Tuesday, 1 May 2012

Environmental Youth Leadership Course

32 young environmentalists took part in a three day course held by the Durban Branch of WESSA, from 29 April to 1 May, 2012.  The course aimed to develop a network of young leaders, to achieve a range of learning outcomes, to build commitment to a sustainable future, and to form a platform for further learning.

The approach taken was to provide some information and theory, but to focus mainly on three specific environments: Pigeon Valley Nature Reserve, the built environment, including Durban's Priority Zone, and the Beachwood Mangroves and Lower Umngeni River.  

The response to the course was overwhelming, and applicants had to be turned away.  There was a very diverse group of young people from ages 15 to 25, from both urban and rural backgrounds.  Attendance was consistent and each session elicited keen interest.

At the end of the course, a thorough evaluation, led by the participants, indicated that they placed a high value on the course.  They wanted more time at each venue, and felt that they had not sufficiently addressed the leadership aspects of the course - it became clear that simply learning to use the diversity of the whole group is an important challenge for environmental groups.  

From here on, the intention is to run a similar course for those who were not able to enter the course, and then to hold a follow-up course for both groups together.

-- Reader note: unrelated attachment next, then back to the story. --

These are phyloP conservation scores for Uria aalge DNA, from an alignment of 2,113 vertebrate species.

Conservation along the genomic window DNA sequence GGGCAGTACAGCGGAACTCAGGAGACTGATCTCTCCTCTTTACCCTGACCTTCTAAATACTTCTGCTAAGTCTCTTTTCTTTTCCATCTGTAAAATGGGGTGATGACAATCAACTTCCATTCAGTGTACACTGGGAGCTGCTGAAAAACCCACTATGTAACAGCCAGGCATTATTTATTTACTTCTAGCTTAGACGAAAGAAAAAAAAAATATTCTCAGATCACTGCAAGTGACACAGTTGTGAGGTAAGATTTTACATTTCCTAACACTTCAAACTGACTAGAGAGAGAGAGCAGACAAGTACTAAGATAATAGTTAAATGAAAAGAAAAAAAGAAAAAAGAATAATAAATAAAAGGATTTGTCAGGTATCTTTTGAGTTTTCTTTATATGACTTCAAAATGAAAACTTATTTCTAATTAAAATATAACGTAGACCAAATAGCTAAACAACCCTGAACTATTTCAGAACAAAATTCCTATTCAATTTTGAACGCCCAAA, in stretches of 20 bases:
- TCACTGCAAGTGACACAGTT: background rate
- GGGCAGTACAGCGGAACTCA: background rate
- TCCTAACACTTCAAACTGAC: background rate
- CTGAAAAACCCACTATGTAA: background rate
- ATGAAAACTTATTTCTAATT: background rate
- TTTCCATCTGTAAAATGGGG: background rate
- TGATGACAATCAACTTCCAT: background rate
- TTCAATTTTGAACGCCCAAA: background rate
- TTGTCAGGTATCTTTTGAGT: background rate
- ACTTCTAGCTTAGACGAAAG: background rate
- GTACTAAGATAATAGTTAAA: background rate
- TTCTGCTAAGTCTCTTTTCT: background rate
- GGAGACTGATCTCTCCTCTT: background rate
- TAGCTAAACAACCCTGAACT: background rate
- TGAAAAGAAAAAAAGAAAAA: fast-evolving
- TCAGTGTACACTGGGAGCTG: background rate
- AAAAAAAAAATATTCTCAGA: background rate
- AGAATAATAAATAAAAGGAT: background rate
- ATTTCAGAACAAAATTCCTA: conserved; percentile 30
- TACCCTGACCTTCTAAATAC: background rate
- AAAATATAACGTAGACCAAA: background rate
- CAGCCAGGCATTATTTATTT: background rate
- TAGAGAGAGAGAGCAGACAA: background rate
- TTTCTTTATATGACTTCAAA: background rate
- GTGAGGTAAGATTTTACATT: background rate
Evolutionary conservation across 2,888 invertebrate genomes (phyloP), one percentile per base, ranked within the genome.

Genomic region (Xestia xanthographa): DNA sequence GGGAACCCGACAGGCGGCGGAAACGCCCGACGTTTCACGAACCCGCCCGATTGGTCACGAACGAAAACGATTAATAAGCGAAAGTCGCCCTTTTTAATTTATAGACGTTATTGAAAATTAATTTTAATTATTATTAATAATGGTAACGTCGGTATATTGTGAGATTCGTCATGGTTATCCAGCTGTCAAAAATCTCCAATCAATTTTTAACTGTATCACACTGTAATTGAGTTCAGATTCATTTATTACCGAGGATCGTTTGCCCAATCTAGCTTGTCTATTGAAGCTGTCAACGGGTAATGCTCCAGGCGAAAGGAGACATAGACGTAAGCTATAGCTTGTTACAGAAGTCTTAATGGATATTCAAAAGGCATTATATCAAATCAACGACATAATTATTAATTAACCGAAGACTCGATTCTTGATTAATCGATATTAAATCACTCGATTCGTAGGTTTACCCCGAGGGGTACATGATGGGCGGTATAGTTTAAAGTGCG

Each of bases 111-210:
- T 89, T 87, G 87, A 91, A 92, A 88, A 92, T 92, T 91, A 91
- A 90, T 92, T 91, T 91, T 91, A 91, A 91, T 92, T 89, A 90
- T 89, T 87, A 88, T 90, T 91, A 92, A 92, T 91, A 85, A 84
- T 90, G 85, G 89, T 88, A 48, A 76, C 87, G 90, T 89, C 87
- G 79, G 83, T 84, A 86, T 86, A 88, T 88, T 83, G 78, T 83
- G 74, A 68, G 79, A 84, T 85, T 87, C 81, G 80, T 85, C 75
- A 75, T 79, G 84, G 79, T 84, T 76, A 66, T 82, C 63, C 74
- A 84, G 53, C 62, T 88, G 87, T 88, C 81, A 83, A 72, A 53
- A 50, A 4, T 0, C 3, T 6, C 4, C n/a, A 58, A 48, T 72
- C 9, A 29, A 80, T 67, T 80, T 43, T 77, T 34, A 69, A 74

Crispin Hemson, chairperson of the branch, said, 'We have been highly impressed by the resourcefulness and commitment of the participants.  Our task is to build a new generation of environmental leadership; the potential in this group is obvious.'  Other branch members in the youth leadership team were Sbo Mkhize, Jenny Duvenage, Margaret Burger, Chen Read, Wendy Groom and Heidi Cox;  Stella Martin shared the experience since she too is a student of the environment.


Natasha Else (Danville GHS) and Layla Suffla (Westville GHS) relaxing after lunch on the last day


The whole group gathering at the end of the course.  Participants covered a wide range of backgrounds and experience.


Jenny Duvenage speaks passionately about the mangroves in Durban Bay


A visit to a green building was a new experience for almost all course participants


Katherine Byron of the Priority Zone explains how the issues of the environment impact on the city centre of Durban.



Scenes from the roof garden at the Priority Zone - the idea of a roof garden in the city was a novel one that raised new issues on the urban environment.



No comments:

Post a Comment